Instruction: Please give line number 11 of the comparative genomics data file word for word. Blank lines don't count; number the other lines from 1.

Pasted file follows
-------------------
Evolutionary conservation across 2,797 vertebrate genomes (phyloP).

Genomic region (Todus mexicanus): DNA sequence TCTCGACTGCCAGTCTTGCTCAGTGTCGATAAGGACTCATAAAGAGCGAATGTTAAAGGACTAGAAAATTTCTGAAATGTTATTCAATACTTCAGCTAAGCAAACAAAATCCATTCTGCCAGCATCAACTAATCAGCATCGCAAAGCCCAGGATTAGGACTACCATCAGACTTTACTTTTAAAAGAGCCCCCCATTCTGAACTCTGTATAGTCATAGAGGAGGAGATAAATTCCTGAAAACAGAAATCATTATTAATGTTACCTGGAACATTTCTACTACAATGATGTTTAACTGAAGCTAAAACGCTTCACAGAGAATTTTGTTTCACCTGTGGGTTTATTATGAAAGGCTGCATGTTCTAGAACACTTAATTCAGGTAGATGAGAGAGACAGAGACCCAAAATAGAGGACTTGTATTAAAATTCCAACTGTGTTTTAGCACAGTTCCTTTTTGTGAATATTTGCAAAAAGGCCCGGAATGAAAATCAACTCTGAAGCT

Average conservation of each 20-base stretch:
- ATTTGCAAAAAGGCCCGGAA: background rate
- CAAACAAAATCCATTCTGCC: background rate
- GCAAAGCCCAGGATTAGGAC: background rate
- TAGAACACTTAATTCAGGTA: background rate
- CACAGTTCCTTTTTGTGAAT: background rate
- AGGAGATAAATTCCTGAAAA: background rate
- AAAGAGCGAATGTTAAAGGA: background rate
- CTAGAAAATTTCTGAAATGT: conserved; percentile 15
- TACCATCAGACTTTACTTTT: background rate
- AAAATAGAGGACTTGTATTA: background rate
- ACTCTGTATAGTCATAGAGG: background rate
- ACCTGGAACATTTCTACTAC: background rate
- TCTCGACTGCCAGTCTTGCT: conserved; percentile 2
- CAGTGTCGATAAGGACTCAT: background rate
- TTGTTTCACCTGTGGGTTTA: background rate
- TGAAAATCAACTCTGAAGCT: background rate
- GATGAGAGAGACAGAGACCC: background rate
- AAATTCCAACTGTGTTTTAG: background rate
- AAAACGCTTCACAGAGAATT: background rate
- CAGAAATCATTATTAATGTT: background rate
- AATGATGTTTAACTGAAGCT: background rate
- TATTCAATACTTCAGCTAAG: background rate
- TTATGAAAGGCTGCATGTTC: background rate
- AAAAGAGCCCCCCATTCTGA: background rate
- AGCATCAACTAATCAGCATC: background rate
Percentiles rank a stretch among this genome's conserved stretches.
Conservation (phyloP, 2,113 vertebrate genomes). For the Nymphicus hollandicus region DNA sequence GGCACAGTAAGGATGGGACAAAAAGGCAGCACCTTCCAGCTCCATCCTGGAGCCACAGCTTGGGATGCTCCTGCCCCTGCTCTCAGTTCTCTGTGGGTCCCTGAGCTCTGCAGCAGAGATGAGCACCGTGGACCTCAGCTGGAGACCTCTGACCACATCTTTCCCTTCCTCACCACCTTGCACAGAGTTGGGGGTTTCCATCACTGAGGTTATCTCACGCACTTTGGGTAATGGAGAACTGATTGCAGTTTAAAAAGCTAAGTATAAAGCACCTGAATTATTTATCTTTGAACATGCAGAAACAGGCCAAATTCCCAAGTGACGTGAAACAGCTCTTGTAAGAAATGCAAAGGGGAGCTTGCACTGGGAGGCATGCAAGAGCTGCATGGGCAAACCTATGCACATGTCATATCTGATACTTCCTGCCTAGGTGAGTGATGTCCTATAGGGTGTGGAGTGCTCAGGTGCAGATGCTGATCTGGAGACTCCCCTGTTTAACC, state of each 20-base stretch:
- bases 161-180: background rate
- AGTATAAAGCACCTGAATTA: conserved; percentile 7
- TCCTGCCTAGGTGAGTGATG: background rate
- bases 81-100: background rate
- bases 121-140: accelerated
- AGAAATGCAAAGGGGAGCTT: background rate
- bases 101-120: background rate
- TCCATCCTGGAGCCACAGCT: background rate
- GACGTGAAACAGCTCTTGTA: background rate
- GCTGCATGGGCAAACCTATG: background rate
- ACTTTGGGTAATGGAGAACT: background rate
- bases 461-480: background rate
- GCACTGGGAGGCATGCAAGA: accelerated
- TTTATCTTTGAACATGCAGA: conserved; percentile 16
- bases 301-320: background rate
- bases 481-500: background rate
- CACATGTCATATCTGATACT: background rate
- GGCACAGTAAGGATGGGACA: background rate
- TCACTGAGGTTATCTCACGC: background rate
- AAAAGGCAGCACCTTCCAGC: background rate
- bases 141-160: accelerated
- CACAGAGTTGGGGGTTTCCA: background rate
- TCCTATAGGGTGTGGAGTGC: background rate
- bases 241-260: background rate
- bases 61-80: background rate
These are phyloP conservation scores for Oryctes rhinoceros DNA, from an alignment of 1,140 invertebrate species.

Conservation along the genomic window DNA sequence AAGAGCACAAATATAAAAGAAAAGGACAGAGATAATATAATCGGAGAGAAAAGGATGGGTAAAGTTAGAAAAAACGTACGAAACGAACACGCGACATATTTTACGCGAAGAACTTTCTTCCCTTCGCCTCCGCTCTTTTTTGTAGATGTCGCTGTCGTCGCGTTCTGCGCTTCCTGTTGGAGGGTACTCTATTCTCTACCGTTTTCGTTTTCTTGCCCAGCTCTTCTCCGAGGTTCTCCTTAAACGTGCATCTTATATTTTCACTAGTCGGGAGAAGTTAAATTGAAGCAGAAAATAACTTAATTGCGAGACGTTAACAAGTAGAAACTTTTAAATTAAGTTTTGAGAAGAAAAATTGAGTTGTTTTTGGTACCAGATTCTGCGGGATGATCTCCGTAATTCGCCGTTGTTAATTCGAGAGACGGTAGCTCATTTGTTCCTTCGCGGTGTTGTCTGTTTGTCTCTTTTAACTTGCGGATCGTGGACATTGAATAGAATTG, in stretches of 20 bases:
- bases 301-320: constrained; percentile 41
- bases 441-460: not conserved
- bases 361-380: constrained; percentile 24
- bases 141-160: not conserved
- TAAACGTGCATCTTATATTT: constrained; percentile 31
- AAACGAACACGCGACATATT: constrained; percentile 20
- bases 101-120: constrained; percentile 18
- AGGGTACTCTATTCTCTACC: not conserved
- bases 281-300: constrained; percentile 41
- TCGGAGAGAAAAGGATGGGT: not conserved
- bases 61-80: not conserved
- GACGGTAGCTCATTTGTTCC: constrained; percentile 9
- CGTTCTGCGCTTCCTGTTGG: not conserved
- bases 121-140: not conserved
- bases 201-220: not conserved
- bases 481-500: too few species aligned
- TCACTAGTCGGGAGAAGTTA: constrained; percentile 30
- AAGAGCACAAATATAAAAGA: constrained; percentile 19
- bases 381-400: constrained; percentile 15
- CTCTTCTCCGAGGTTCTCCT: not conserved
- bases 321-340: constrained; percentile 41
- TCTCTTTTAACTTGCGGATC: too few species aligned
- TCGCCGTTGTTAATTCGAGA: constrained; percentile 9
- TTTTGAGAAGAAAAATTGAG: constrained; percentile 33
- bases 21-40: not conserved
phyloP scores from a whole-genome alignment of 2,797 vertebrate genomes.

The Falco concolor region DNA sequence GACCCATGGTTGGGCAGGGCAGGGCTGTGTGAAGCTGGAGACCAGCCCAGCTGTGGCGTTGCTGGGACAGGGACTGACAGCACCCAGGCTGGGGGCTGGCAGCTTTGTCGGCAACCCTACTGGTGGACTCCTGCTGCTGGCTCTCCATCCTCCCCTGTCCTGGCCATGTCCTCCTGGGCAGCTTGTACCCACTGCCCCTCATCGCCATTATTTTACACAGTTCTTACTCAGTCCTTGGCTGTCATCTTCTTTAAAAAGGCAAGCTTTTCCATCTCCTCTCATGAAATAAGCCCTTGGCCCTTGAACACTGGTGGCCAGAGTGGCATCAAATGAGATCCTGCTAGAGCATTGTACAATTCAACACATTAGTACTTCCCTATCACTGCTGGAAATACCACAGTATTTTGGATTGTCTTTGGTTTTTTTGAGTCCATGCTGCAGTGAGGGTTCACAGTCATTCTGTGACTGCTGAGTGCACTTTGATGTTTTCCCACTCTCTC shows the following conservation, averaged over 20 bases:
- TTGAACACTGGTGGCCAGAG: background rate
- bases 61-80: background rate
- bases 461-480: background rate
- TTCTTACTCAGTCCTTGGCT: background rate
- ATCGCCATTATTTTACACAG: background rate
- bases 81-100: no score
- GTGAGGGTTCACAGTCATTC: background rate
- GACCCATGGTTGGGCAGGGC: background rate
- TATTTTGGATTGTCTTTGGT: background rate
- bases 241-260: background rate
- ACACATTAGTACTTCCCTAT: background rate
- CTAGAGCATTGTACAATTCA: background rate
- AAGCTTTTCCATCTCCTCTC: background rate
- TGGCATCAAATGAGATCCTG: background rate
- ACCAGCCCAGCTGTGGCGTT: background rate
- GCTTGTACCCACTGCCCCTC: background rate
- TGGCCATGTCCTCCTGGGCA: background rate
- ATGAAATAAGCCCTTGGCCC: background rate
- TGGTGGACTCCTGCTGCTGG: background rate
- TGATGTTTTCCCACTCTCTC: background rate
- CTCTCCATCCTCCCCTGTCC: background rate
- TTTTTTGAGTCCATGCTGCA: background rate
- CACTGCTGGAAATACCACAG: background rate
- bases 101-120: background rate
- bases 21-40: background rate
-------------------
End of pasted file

- CTAGAAAATTTCTGAAATGT: conserved; percentile 15